Modi, Trump campaigns similar, both play with people's emotions: Congress leader Sam Pitroda
According to Pitroda, former US president Barack Obama was the first leader to make use of digital technology with an aim to mobilise young people
NEW DELHI: Prime Minister Narendra Modi and US President Donald Trump's campaign strategies are similar as both rely on "playing" with people's emotions, Indian Overseas Congress chief Sam Pitroda said Monday.
Speaking on 'political campaigns in the digital era', Pitroda, a long-time Gandhi family adviser, said digital era is about sound bytes, gimmicks, and videos as opposed to the in depth analysis by journalists earlier.
He said the real use of digital technology in campaigns started visibly during the Obama-era.
Former US president Barack Obama was the first one to really use digital technology to mobilise young people, Pitroda said, delivering the second Madhavan Kutty Memorial Lecture.
He said it was Trump who recently capitalised on digital media.
"His (Trump's) strategy was similar to Modi's strategy. What was the strategy, the strategy was -- there is enemy at the border -- in that case it was Mexican, and enemy also as people in the country, immigrants.
"Very similar, Modi says that there is enemy at the border...Anything you say immediately everyone attacks you. The media is party to it," Pitroda said.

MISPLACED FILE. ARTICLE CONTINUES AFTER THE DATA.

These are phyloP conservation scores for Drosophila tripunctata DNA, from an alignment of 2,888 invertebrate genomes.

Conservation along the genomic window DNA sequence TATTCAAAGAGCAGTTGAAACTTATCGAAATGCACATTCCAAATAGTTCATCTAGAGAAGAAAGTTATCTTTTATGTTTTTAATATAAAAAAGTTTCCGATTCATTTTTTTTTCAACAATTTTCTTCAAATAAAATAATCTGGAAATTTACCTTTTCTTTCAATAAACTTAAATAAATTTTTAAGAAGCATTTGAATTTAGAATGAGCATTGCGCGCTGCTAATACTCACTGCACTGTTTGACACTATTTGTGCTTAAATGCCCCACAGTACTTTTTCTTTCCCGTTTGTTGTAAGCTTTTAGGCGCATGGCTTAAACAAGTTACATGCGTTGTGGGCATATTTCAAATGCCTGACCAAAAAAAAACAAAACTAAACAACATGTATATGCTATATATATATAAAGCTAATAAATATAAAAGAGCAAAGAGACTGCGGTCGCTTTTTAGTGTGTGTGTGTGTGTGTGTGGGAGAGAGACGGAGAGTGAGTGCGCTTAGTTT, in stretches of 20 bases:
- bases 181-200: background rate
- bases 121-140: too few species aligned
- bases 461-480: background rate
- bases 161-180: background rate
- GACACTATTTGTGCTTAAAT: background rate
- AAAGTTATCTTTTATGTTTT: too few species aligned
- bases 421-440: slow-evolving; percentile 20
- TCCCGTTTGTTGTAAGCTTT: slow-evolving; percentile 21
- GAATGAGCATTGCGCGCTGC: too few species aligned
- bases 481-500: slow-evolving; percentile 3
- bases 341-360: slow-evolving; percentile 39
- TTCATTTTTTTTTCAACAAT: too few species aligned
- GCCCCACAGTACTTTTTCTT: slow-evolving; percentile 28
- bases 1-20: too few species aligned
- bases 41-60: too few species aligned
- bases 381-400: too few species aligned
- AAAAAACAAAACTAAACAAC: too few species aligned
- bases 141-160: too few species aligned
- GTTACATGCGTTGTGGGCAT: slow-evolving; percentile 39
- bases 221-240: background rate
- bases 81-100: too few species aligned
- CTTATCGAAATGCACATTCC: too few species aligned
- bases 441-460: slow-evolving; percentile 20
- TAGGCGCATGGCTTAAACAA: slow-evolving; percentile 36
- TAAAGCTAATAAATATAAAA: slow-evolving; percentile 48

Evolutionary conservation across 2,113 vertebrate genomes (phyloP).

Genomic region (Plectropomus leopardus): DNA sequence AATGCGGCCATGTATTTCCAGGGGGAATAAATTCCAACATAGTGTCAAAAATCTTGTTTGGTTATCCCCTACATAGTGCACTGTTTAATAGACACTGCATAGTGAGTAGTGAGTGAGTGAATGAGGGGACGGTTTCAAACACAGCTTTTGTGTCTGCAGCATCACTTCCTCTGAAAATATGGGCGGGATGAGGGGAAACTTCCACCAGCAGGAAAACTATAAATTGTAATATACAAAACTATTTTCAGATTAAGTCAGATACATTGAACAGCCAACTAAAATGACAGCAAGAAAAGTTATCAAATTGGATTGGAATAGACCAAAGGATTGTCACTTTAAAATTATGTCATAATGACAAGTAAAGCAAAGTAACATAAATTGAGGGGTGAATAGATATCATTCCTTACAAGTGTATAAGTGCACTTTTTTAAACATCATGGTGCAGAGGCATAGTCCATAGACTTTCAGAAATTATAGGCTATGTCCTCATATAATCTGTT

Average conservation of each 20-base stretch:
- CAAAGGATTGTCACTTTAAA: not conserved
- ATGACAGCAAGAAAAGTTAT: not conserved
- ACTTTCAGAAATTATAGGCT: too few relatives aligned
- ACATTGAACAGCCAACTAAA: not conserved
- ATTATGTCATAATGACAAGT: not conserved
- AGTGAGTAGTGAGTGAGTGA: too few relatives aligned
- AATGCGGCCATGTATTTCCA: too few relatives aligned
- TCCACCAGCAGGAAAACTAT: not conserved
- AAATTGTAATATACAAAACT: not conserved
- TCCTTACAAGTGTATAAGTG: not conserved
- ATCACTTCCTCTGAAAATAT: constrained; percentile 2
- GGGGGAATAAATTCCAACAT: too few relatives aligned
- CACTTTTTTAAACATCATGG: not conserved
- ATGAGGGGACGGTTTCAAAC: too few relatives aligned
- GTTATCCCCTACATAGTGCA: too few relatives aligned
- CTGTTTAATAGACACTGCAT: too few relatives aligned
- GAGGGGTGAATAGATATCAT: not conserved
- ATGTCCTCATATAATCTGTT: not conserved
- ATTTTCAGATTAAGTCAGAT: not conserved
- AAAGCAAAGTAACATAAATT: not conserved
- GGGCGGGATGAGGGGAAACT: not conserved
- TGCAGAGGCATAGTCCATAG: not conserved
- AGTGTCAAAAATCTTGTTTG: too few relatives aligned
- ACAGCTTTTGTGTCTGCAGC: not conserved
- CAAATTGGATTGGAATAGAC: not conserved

"Second strategy Trump had -- 'Nobody knows anything. I have all the answers. Hillary Clinton is zero, Democratic Party did not do anything'. Same with Mr Modi -- Congress did nothing for 70 years," he said, asking how did India make advancements in areas such as atomic energy, milk revolution, and Green Revolution.
"It is an insult to the people of India that nothing got done in 70 years," he said.
Pitroda said it was due to digital campaign that facts can be twisted.
"It worked in India and it worked in the US. Today, digital media also amplifies lies in a big way mainly because you can hide behind fake identity," he said. "Look at the Trump and Modi idea, it is basically playing with emotions... It does not depend on facts. Facts don't matter," Pitroda said.
"So when we prepared the manifesto, we said how can we take this message on social media. How do we convince people that these are the real issues...Real issue is probably not what happened at the border, real issue today is jobs, economy, what do we do about farming, what do we do to increase productivity and what do we do to increase farmers' income," he said.
Pitroda, who is credited with being the architect of the telecom revolution under Rajiv Gandhi, was part of the 19-member Manifesto Committee set up by the Congress to come out with the party's manifesto released last week.
He has worked on the Knowledge Commission and also founded the National Innovation Council later during the Congress-led UPA rule.